Animal Clinic Raising Funds To Buy K-9 Narcan Kits


Cabarrus County Deputy Sheriff Brian McClellen and his partner, Igor, are in the business of sniffing out explosives.

In the course of his duty, the 19-month-old Belgian Malinois – and the other five drug- and explosive-detecting K-9s working under the Cabarrus County Sheriff’s Office – could be exposed to opioids and other dangerous drugs that, if inhaled, might cause them to overdose.

That danger prompted Laurel Dancy, manager of the University Animal Medical and Dental Clinic in Harrisburg, to convince her boss, Dr. Jimmie Sain, to purchase a half-dozen Narcan kits for the sheriff’s department four-legged officers. To raise money for the kits, which cost about $200 each, Dr. Sain is donating 100 percent of the proceeds collected from all cat and dog nail-trimmings completed by his animal clinic now through the end of November, according to Ms. Dancy.

The nail clippings cost $20.40 each, and appointments can be made by calling the veterinarian’s office at 704-455-5907.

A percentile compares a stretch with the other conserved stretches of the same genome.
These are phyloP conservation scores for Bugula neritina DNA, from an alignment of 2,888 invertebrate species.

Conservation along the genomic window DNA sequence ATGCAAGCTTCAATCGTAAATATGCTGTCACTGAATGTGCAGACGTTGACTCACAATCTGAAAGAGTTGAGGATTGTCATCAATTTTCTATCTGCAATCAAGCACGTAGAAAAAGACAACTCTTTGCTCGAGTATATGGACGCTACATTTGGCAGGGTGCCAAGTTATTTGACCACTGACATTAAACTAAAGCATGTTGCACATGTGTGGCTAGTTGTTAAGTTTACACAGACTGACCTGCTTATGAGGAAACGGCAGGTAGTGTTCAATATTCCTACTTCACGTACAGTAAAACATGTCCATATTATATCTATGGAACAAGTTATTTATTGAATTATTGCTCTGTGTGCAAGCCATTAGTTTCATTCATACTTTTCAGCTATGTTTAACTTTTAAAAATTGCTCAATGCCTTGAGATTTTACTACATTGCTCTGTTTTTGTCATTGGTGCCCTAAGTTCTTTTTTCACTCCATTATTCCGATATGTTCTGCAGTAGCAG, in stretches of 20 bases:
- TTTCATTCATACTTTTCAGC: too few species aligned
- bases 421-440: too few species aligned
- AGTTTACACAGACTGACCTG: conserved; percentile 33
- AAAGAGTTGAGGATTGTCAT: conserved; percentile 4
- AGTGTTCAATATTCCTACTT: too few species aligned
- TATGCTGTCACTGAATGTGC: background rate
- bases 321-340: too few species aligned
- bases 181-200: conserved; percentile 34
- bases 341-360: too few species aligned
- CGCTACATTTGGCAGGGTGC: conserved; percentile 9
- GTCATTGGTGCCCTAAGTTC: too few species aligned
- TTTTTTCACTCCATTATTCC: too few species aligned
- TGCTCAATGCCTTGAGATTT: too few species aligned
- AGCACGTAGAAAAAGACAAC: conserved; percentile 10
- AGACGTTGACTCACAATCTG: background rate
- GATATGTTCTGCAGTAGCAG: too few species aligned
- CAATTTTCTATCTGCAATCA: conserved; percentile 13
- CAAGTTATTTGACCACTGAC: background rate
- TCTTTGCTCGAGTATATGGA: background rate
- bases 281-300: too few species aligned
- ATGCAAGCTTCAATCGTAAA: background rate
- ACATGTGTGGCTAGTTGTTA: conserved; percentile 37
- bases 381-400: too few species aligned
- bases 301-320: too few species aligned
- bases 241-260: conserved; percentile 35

Dr. Jimmie Sain and Deputy Sheriff Brian McClellen.

“I saw a report on TV about Narcan kits, and the K-9s that go out and are dealing with the drugs, so I thought it would be a good community service project for us,” Ms. Dancy said.

While sheriff department officers are equipped with Narcan kits – a nasal spray that, when combined with chest compressions, can reverse opioid overdoses – their K-9s do not currently have them, according to Deputy Sheriff McClellen.

The goal is to donate at least a half-dozen of the kits to the Cabarrus County Sheriff’s Office. Any remaining funds will go toward the purchase of additional Narcan kits for other local police agencies, Ms. Dancy said.

Deputy Sheriff McClellen and Igor met with Dr. Sain, Ms. Dancy and several animal clinic employees on Thursday afternoon to personally thank them for their efforts to help protect the department’s K-9s, four of which are trained to detect illegal drugs.

Still, Igor and the office’s other bomb-sniffing K-9 could be exposed to opioids while sniffing out explosives, according to his handler.

“People have been getting more creative with their improvised explosive devices,” says Deputy Sheriff McClellen, explaining that some could be laced with narcotics to throw off and potentially kill K-9s.

Deputy Sheriff McClellen says the sheriff’s department is appreciative of all efforts to better protect officers and their K-9s.

Dr. Jimmie Sain, Deputy Sheriff Brian McClellen, Igor and Laurel Dancy.